Let me be very clear about this: I think that the contributions to our understanding of ancient Israelite religion made by the likes of Mark Smith, William Dever, and even David Bokovoy are very valuable. I do not object to their scholarship. I believe, however, that "true" religion has moved beyond the ancient Israelite belief system. We should no longer look to ancient Israelite beliefs as an authoritative source for church doctrine.

-CK

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Juliann,

I don't have a problem with "cutting edge scholarship." What I have a problem with is the way that Latter-day Saint apologists have appropriated scholarship about ancient Israelite religion in order to bolster certain doctrines taught by the church. Somehow the fact that something halfway similar was taught in pre-reform Israel is supposed to serve as evidence that the church is true. And yet the very ideas the apologists appeal to as evidence are ideas that the Israelites inherited from their neighbors at Ugarit and eventually phased out of their belief system. They are also ideas that carry a lot of pagan baggage.

I have never seen a scholar/apologist use any of this as a truth claim. That is what conservative EVs do...that is why they can't get away from the "no evidence for the BOM" kind of stuff. I think everyone would be a lot better off if conservatives also started "appropriating scholarship" however. I think the real problem here is that it has been studiously avoided because it does exactly what you say...show pagan influences and "halfway" doctrines that don't bolster conventional Christianity. This is the problem you are going to run into with Mormons and scholarship. We have little reason to conserve traditional scholarship. That is why Mormons will be seen cavorting with the most liberal of liberal scholars and fitting right in. You are left with arguing what is "true" and "authoritative" instead of trying to understand and analyze what was occuring. Have at it...but don't project that onto us.

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I have never seen a scholar/apologist use any of this as a truth claim.

Juliann,

Take a look at Kevin Christensen's work or the anthropomorphism podcast by Kerry Shirts. Or just read some of David Bokovoy's threads on the divine council. Latter-day Saint apologists most definitely are using pre-reform Israelite beliefs as evidence that Mormon doctrines are true.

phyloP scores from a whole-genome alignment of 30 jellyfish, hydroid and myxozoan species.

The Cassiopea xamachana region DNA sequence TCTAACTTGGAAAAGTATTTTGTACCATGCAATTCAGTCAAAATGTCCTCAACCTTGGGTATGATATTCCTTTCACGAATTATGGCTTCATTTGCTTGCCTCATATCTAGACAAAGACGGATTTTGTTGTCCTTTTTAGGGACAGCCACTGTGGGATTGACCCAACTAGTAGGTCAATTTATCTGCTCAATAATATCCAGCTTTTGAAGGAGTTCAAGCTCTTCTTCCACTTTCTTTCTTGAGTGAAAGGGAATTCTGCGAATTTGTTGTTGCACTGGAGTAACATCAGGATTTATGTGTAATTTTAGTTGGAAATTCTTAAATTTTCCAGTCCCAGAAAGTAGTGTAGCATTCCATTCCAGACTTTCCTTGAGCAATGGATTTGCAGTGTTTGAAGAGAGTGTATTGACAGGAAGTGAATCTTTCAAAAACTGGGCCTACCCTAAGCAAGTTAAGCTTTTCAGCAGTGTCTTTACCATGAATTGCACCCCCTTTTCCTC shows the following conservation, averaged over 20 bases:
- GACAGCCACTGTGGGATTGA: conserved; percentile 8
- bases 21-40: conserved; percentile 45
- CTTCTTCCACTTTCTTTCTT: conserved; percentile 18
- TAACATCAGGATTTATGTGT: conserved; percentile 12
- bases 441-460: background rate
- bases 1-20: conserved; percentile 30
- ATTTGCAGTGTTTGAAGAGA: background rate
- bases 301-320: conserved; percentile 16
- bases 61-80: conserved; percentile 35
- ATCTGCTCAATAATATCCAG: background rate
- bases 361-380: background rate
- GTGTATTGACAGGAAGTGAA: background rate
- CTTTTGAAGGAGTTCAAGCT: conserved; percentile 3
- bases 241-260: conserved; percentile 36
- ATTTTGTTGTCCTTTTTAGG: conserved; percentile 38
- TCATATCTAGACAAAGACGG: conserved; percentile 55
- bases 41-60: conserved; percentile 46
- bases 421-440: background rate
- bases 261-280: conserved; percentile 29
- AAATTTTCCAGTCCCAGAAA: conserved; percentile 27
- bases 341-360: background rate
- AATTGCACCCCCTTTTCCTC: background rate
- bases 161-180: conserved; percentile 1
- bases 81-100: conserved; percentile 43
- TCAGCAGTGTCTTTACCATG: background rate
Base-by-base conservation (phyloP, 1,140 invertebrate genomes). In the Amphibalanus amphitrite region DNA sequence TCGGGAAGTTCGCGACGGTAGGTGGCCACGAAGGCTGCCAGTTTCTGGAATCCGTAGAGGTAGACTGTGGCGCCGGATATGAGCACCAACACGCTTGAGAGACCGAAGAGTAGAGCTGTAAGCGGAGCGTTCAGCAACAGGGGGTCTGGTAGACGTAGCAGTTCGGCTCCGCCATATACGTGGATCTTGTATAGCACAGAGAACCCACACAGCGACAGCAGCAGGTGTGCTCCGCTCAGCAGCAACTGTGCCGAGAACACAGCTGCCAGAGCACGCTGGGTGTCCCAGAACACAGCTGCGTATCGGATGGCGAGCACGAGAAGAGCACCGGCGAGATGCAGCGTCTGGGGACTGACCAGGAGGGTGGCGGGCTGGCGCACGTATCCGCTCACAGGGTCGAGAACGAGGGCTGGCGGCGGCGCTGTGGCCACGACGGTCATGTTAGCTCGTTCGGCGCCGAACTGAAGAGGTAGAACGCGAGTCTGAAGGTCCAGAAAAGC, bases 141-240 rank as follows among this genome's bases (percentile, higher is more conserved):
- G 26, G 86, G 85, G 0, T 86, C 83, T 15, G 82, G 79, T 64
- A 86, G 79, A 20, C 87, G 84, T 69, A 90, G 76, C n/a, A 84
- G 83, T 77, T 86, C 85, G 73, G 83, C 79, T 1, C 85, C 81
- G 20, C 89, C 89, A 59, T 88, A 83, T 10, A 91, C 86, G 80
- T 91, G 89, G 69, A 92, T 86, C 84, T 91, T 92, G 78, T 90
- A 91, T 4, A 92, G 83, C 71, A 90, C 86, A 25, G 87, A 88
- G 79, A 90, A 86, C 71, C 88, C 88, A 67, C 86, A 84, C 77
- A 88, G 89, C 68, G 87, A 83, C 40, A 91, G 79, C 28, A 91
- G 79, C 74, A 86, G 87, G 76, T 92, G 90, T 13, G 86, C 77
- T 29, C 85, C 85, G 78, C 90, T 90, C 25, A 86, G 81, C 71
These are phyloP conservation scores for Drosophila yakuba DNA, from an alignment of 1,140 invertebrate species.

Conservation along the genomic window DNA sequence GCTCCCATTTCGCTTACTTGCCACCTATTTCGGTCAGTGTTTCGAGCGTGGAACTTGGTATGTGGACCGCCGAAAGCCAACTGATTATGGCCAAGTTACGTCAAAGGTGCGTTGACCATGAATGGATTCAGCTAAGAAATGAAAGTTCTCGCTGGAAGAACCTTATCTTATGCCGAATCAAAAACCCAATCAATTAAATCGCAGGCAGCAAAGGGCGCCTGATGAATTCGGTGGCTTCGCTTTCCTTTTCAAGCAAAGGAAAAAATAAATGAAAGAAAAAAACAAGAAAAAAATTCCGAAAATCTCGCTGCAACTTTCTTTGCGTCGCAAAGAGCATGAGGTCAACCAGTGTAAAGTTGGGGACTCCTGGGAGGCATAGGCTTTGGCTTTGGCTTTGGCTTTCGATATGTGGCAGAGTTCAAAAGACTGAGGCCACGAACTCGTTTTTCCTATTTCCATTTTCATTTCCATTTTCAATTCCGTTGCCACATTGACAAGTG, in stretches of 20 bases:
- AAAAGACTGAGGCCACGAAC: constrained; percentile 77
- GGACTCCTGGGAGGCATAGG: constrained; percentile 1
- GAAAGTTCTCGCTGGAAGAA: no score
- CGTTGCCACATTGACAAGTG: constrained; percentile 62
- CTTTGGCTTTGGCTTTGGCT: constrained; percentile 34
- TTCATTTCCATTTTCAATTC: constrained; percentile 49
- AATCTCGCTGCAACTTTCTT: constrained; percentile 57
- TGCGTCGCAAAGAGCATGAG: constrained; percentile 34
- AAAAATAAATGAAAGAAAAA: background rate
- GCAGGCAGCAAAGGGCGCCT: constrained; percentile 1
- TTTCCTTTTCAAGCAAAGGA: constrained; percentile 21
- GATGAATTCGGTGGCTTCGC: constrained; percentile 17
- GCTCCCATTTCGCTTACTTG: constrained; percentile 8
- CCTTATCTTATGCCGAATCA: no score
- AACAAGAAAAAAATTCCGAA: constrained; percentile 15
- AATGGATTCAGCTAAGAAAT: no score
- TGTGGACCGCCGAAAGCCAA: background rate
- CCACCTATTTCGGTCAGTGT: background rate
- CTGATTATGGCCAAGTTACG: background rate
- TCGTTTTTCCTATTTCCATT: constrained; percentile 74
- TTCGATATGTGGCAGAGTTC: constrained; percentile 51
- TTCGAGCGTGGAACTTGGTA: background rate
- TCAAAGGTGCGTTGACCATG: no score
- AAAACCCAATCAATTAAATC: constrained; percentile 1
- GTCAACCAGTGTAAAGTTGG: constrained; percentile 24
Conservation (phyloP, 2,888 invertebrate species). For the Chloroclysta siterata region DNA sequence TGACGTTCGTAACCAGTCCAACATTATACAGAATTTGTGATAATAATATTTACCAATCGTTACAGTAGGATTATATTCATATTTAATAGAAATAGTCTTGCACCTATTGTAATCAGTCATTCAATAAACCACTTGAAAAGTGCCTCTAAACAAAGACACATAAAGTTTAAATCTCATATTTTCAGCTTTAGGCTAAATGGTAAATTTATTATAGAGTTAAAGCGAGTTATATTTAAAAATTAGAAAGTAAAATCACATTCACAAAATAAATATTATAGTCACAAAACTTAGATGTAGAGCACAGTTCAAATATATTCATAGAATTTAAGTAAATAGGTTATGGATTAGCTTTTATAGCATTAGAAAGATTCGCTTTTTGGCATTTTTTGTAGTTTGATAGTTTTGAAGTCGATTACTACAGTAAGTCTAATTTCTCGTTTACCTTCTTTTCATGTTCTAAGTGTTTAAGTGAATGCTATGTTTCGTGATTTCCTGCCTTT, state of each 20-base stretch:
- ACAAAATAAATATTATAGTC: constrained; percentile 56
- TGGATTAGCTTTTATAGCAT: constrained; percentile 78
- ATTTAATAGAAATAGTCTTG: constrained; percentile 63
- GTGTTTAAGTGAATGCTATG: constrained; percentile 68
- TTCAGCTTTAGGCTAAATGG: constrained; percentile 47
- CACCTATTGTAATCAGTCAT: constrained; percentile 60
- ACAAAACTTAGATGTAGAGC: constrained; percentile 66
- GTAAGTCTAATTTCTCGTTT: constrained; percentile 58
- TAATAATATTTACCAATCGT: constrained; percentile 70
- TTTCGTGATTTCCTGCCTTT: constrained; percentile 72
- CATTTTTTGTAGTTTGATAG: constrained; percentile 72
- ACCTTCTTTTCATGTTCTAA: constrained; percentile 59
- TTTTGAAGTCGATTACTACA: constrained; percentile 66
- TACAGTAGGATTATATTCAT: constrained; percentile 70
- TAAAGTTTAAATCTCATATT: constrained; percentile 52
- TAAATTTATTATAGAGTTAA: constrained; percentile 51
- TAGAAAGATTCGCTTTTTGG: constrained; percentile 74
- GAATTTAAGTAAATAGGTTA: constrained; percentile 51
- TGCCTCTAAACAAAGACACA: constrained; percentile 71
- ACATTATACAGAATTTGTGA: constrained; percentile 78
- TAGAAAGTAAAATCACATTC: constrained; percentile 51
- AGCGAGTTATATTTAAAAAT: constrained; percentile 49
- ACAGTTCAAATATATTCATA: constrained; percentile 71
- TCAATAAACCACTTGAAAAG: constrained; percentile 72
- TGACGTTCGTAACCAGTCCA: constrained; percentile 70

You are left with arguing what is "true" and "authoritative" instead of trying to understand and analyze what was occuring.

Actually I have spent a lot of time trying to understand and analyze what was occurring. But I am not interested in scholarship that is divorced from meaning. At some point I have to incorporate this analysis into some kind of big-picture assessment of what it all means. I am reminded of an essay by Richard Bushman in Believing History in which he explored several possible Latter-day Saint paradigms for the study of history. His argument, essentially, was that since Latter-day Saints believe that there is a grand design in history, it is the task of the Latter-day Saint historian to identify the threads of the design and to assemble them for consumption by a Latter-day Saint audience. In so doing, he makes his history more meaningful to his audience. Bushman suggested, for example, that Latter-day Saint historians might try to identify dispensational patterns in world history. I am doing much the same thing here. Since I believe that God is at work in history, I am taking the historical threads that I have come to understand by means of analysis and am trying to assemble them in a meaningful way. One way that makes sense to me is a framework of progressive revelation, in which God gradually reveals more and more light and transforms Israel's original paganism into something radically different.